1. A 25-year-old man is seen in clinic with a 3 year history of headaches. He had been headache free for the last 2 years but they have recurred once again and typically occur at night and awaken him from his sleep within the first hour of sleep. The headaches are described at being sharp right retroorbital pain (10/10 in intensity) and he becomes teary-eyed during this time. They have been occurring every night for the last 5 weeks and he has had no relief with NSAIDs or tylenol. There is no family history of headaches. The only recent trigger that he thinks may have caused these episodes was heavy alcohol intake about 5 weeks ago.
What is the most likely diagnosis?
A. migraines without aura
B. tension headaches
C. cluster headaches
D. obstructive sleep apnea
2. A 44-year-old woman is seen in the clinic for evaluations of migraines. She has had migraine attacks for several years where the main triggers tend to be loud noises. There is also a strong family history of migraines and at present she is not on any prophylactic therapy. The migraines usually last for 24 hours, getting minimal relief with analgesic therapy and her postdromal phase is relatively brief. She had a migraine 2 weeks ago with an aura (visual: scotomas) lasting for about 1 hour with profound nausea but no vomiting. The migraine itself lasted for about 4 days and she was briefly hospitalized for intravenous medications with dihydroergotamine as part of the Raskin protocol. She has no other significant medical history. She is seen in clinic with normal vitals and a normal neurological exam.
What is the most reasonable next step in the management of this patient?
A. start amitriptyline at 40 mg QHS
B. start propanolol 15 mg QID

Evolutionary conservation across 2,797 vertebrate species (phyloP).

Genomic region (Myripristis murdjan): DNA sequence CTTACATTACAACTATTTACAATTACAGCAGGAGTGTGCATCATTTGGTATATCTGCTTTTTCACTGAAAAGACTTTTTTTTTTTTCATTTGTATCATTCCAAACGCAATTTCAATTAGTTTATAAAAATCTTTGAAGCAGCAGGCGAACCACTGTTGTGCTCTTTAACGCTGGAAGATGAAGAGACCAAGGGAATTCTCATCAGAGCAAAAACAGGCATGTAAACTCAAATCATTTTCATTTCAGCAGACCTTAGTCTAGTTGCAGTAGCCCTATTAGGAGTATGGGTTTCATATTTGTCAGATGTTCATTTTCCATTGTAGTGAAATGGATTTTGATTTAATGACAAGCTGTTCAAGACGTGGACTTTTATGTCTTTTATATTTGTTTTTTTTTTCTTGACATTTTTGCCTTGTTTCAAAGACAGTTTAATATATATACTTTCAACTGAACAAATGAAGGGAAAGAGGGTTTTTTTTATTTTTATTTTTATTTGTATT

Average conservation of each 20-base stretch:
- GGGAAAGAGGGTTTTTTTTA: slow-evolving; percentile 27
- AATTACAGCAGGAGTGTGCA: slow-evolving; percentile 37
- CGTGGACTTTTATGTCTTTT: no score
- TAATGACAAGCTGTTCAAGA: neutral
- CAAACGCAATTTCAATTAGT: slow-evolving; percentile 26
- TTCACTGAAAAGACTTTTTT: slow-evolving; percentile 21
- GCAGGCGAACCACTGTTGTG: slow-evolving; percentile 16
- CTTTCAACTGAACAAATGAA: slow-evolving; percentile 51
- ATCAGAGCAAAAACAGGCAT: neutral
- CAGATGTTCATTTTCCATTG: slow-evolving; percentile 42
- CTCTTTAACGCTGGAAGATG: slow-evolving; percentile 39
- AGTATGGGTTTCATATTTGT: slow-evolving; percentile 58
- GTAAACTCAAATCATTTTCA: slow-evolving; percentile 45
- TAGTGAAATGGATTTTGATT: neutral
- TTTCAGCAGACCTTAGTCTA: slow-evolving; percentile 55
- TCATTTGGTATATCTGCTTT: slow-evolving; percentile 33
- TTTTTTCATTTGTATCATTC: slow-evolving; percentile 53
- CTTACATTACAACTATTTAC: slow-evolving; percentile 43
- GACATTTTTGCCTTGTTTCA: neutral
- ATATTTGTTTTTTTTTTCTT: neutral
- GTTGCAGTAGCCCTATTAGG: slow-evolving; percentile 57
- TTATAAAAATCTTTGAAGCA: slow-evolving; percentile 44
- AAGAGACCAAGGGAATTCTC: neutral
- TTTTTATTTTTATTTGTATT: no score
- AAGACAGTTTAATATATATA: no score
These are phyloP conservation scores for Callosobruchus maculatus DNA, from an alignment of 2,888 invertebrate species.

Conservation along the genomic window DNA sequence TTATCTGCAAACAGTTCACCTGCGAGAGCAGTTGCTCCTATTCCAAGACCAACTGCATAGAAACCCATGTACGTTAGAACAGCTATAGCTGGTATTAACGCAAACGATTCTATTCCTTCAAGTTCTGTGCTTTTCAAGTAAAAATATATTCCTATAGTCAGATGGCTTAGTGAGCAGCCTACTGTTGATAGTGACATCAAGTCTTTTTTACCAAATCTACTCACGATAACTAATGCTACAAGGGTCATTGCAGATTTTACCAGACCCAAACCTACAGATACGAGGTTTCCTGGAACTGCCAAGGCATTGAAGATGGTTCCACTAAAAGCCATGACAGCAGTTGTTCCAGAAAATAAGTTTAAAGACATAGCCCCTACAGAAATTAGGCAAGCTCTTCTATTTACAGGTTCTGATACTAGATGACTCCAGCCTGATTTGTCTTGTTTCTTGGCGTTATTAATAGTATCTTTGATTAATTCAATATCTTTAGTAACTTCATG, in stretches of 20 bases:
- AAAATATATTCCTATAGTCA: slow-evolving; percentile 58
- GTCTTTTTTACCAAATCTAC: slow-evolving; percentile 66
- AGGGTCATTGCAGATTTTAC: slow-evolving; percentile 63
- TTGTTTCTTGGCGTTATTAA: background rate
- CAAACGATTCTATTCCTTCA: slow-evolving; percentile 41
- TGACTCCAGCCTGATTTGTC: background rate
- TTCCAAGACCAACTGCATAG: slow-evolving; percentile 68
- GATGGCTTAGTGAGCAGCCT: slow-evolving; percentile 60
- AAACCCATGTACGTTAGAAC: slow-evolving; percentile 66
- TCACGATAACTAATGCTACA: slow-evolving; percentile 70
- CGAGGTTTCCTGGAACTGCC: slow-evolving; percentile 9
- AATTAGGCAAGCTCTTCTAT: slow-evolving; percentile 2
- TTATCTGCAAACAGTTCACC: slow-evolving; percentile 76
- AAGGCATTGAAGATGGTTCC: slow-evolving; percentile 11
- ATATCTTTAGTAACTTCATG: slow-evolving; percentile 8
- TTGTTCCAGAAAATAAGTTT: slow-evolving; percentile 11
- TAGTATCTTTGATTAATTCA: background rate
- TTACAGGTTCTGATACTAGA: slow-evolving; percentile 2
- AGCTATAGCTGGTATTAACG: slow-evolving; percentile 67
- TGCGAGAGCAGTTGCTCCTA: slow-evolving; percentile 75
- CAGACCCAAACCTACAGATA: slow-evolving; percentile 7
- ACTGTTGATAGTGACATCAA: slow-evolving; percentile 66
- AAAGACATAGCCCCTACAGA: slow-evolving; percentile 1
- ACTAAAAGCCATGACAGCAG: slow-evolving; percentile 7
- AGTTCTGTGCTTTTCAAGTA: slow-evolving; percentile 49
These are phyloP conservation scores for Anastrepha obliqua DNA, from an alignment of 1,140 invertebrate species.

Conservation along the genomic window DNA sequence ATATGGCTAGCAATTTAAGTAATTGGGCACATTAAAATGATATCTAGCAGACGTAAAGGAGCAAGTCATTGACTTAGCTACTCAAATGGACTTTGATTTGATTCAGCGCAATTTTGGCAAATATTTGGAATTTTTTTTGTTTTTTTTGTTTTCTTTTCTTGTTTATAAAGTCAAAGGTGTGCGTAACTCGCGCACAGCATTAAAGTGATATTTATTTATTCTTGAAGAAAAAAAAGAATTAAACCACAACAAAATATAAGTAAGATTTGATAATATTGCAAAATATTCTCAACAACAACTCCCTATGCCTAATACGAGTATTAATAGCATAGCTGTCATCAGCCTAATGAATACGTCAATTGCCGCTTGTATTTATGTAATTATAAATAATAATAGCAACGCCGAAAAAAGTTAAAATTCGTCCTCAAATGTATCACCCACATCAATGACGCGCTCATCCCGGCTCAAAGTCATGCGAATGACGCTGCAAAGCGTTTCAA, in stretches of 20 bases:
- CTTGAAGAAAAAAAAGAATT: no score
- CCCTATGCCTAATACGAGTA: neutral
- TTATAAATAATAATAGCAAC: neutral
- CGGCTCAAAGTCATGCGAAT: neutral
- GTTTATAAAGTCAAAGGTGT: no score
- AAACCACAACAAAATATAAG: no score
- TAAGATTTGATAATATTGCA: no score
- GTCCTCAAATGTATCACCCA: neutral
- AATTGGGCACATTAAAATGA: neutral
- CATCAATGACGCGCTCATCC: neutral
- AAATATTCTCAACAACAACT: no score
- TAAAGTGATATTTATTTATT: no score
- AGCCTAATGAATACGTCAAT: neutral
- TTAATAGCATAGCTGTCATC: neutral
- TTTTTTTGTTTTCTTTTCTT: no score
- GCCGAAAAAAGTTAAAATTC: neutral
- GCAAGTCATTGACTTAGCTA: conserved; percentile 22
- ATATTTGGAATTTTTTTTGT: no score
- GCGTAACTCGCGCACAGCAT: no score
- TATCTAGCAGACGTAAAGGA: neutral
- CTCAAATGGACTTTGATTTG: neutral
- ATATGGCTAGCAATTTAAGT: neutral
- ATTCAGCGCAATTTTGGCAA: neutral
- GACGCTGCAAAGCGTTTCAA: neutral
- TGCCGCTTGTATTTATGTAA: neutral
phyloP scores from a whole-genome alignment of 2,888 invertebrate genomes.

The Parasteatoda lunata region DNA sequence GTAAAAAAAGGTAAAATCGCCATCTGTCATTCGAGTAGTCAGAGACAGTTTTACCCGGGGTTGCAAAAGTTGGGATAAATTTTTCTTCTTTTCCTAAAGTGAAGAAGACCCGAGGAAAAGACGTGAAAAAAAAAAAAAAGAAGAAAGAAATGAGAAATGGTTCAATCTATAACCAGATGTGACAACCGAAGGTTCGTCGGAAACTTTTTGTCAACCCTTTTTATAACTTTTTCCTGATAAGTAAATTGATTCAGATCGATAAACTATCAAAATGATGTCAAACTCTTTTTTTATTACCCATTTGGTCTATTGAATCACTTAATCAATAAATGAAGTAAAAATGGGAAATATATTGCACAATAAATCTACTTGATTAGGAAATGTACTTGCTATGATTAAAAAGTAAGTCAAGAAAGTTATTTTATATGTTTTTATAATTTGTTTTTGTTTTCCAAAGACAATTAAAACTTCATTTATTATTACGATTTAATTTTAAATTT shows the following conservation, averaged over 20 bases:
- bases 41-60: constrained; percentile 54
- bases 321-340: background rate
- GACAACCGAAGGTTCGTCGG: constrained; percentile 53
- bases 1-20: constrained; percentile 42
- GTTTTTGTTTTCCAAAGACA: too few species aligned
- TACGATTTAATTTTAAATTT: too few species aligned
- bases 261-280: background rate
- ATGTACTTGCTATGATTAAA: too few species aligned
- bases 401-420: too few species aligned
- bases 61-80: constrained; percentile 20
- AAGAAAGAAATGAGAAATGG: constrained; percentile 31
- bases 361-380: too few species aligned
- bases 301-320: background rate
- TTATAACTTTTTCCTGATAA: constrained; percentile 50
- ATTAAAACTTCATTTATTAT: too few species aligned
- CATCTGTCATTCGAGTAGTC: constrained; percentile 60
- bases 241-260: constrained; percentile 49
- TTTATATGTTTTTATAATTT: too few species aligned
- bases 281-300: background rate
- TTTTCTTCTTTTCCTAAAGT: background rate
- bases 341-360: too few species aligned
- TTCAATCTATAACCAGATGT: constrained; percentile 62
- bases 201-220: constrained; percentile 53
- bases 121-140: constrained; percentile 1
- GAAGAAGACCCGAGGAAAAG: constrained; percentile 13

C. start topiramate 50 mg BID
D. start valproic acid 250 mg BID
E. all of the above
1. C– this patient has a diagnosis in keeping with cluster headaches. It is occurs in about 0.1% of the population and is a rarer form of primary headaches. It is typically nocturnal and retroorbital in nature affecting mostly young males associated with severe pain and sometimes unilateral lacrimation. His clinical history of having similar headaches and being symptom-free for a long period of time is classically described in cluster headaches. Alcohol can provoke episodes in many patients with cluster headaches. Acute attacks are usually managed with high flow oxygen for about 20 minutes. Prophylaxis can be instituted with verapamil or lithium.
2. E – This patient would benefit from prophylactic therapy with any of the medications listed given that she has had episodic migraines with prolonged auras. She had been admitted with status migrainosus (migraine > 72 hours). Apart from lifestyle recommendations such as regular sleep, reduction in dietary caffeine intake, limiting artificial sweeteners and avoidance of known triggers, the following medications have the best evidence for the prevention of episodic migraines : propanolol, amitriptyline, topiramate, valproic acid, & timolol. A history of renal stones or significant renal dysfunction is a relative contraindication for the use of topiramate. Indications for pharmacological prophylaxis include but are not limited to: auras lasting >1 hour; complex auras (hemiplegia, stroke-like symptoms); >2 migraines per week; headaches remain despite acute intervention. Read more about migraines here on Medscape.